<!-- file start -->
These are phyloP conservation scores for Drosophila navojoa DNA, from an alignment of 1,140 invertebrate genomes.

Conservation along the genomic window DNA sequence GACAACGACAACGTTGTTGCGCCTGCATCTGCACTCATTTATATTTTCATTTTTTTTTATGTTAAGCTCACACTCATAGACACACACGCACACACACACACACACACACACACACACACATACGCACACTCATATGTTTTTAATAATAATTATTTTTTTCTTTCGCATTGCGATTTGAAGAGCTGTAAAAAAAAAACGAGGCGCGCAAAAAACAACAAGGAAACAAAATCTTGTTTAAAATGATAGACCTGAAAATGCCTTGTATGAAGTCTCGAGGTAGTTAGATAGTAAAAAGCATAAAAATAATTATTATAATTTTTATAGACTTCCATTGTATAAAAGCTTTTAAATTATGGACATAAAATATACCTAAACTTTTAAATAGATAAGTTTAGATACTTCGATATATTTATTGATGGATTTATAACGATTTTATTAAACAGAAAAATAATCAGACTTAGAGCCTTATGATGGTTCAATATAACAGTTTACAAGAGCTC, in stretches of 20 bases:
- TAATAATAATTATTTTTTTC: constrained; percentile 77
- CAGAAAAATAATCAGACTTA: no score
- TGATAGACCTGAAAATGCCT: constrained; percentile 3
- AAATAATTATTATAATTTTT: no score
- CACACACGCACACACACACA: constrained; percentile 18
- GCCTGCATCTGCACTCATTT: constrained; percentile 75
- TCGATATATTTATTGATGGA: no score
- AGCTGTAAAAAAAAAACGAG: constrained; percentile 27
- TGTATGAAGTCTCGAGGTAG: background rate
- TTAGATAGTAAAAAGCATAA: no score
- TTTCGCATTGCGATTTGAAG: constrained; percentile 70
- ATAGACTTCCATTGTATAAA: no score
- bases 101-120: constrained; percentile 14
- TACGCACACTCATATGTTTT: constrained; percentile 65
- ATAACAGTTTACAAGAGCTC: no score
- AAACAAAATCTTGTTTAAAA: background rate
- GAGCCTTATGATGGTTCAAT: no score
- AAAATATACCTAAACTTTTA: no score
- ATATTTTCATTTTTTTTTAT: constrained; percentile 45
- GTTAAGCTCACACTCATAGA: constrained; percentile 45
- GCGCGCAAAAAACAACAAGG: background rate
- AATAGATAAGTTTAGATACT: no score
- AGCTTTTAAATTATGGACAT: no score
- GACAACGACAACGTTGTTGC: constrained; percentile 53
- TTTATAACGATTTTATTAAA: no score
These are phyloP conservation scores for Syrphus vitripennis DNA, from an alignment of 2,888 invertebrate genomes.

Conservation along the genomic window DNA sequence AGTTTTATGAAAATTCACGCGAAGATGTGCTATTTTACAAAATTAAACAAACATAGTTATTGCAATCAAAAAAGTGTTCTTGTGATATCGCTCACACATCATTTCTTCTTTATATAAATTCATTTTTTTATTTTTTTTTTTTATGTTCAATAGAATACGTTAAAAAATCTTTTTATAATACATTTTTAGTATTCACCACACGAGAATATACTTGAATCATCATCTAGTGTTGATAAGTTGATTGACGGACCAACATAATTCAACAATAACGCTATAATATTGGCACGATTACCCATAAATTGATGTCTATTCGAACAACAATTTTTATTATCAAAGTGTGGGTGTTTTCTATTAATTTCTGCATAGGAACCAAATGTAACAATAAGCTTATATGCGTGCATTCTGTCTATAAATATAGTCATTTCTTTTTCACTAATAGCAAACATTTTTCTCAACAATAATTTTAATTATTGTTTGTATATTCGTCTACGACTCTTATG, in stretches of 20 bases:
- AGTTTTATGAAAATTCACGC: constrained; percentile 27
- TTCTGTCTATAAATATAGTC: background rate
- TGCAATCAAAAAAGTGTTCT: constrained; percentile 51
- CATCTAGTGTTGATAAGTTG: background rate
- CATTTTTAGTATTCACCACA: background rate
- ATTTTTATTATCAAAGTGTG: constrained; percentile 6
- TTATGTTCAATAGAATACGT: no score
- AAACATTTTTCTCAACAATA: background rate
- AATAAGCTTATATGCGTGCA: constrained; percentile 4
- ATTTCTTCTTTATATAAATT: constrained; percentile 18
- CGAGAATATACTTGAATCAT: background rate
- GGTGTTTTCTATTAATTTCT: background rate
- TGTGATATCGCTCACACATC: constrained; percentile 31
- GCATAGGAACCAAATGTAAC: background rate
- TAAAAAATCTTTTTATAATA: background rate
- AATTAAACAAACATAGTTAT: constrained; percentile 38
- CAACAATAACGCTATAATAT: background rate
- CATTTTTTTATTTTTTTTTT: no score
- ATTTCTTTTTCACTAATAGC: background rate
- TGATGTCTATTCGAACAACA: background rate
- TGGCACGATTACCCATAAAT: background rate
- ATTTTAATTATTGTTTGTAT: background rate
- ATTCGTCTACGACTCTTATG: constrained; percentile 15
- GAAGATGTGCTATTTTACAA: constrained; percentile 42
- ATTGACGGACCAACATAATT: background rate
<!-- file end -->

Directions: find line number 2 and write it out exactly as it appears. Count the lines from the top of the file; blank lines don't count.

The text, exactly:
Conservation along the genomic window DNA sequence GACAACGACAACGTTGTTGCGCCTGCATCTGCACTCATTTATATTTTCATTTTTTTTTATGTTAAGCTCACACTCATAGACACACACGCACACACACACACACACACACACACACACACATACGCACACTCATATGTTTTTAATAATAATTATTTTTTTCTTTCGCATTGCGATTTGAAGAGCTGTAAAAAAAAAACGAGGCGCGCAAAAAACAACAAGGAAACAAAATCTTGTTTAAAATGATAGACCTGAAAATGCCTTGTATGAAGTCTCGAGGTAGTTAGATAGTAAAAAGCATAAAAATAATTATTATAATTTTTATAGACTTCCATTGTATAAAAGCTTTTAAATTATGGACATAAAATATACCTAAACTTTTAAATAGATAAGTTTAGATACTTCGATATATTTATTGATGGATTTATAACGATTTTATTAAACAGAAAAATAATCAGACTTAGAGCCTTATGATGGTTCAATATAACAGTTTACAAGAGCTC, in stretches of 20 bases: